The wake-up call came at 6am and my roommate and I were up in no time. After doing the morning rituals, we grabbed a quick breakfast at Fragrance Hotel’s cafeteria, went back to our room to get our bags and by 8am, we were already on our way to the Singapore Flyer. I had tried the Singapore Flyer twice before so I wasn’t really that excited but you know what they say: Third time’s a charm. I was hoping it would hold true.
When we arrived, we were greeted by a sea of juvenile bliss. There was an educational tour going on and the young pupils were gathered at the entrance to the Flyer, being briefed by their teachers. Suddenly, I was reminded of my own childhood and how thrilled I was whenever we had a field trip. I felt ecstatic for the kids. It was nostalgic watching them in pairs as they trod, baby step after baby step, to the Flyer. There was just too much cuteness that time.
The Journey of Dreams
When we got our tickets, we proceeded to the second floor and stepped into the Journey of Dreams, a museum-like gallery showcasing (or narrating) the story of the Flyer via multimedia presentations. Aside from the enlightening bits of information that I learned, I particularly liked the play of lights inside and how the whole “museum” was illuminated. It was indeed dream-like.
There was a short queue as we approached the capsules but it wasn’t long until we were called for our turn to hop into one of them cylinders.
About the Singapore Flyer
One of the most iconic and easily recognizable landmarks in Singapore, this gigantic ferris wheel offers passengers a wondrous 360-degree view of Singapore and neighboring islands. Standing 541 feet tall, the Singapore Flyer is said to be the biggest and the tallest observation wheel in the world, taller than the London Eye in England.
While onboard one of the capsules of the Singapore Flyer, you’ll be able to see countless famous Singapore landmarks including the Marina Bay Sands, the F1 Singapore Grand Prix venue, the Merlion Park, Clark Quay, the Marina Barrage, Sentosa, the yet-to-be-completed Botanical Gardens, and many, many, many others. If it’s your lucky day, you should also see nearby Malaysian and Indonesian islands. Hope it’s a a clear day when you’re there.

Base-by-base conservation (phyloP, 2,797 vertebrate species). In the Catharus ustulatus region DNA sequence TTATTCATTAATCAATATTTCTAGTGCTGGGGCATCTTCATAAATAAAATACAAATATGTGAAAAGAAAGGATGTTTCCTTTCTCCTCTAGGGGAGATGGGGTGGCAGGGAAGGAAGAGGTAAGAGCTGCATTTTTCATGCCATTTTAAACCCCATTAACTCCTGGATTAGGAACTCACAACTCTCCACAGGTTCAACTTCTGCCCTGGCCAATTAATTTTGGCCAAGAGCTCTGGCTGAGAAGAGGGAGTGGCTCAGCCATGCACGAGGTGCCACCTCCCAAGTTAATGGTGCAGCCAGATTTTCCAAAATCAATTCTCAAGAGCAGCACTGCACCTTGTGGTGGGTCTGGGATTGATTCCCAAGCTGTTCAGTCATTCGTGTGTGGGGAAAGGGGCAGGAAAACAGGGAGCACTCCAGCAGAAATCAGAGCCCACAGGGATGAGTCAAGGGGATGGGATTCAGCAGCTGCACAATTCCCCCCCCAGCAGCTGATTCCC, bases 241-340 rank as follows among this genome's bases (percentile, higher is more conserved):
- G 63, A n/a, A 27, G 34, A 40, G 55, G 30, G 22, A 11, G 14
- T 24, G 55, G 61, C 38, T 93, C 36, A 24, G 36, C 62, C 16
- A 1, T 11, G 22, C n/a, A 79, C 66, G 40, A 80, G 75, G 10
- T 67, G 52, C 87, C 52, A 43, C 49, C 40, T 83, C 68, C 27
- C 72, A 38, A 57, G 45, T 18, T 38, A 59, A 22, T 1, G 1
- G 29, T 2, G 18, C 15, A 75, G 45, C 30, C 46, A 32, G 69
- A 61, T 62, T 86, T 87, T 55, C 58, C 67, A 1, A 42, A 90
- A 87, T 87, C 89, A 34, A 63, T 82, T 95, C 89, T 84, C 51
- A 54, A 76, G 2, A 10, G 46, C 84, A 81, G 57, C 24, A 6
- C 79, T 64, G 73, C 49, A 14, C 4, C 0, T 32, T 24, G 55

The Singapore Flyer has 28 capsules and has a capacity of up to 28 passengers. It takes around 37 minutes for this giant wheel to complete a rotation. Although you really see the movement on board, it looks like it does not move at all from afar.
The best part, of course, was when it hit the very highest point.
After the ride, you’ll pass through the Singapore Flyer Gifts, a store where you may buy Flyer souvenirs.
The Singapore Flyer operates daily from 8:30am to 10:30pm. But you can purchase tickets as early as 8am.
Daily Flights*: 8:30am – 10:30pm
Ticket Sales: 8:00am – 10:00pm
Last Admission: 10:15pm
How to Get to the Singapore Flyer
In case you will visit the Singapore Flyer via public transport, here’s how. I only know how to get here by taking the MRT. There are two ways to reach the Singapore Flyer via the MRT. You may choose to alight at Promenade Station (Circle Line) or City Hall Station (North South Line).
If you alight at City Hall Station, cross the road to Coleman Street. Look for a bus stop beside St. Andrew’s Cathedral. Catch the shuttle bus. There’s one every half hour from 1oam to 11pm. The bus will take you straight to the Flyer.
If you alight at Promenade Station, take Exit A and follow the pedestrian signs to Singapore Flyer. It’s a 5-10 minutes of leisurely walk.
I personally like the first option. It will allow you to see the beautiful St. Andrew’s Cathedral.
Note: This is not included in the regular Fly and Sail AdvenTour that Airphil Express offers. But we visited this within the supposed “free time” period that our itinerary allowed.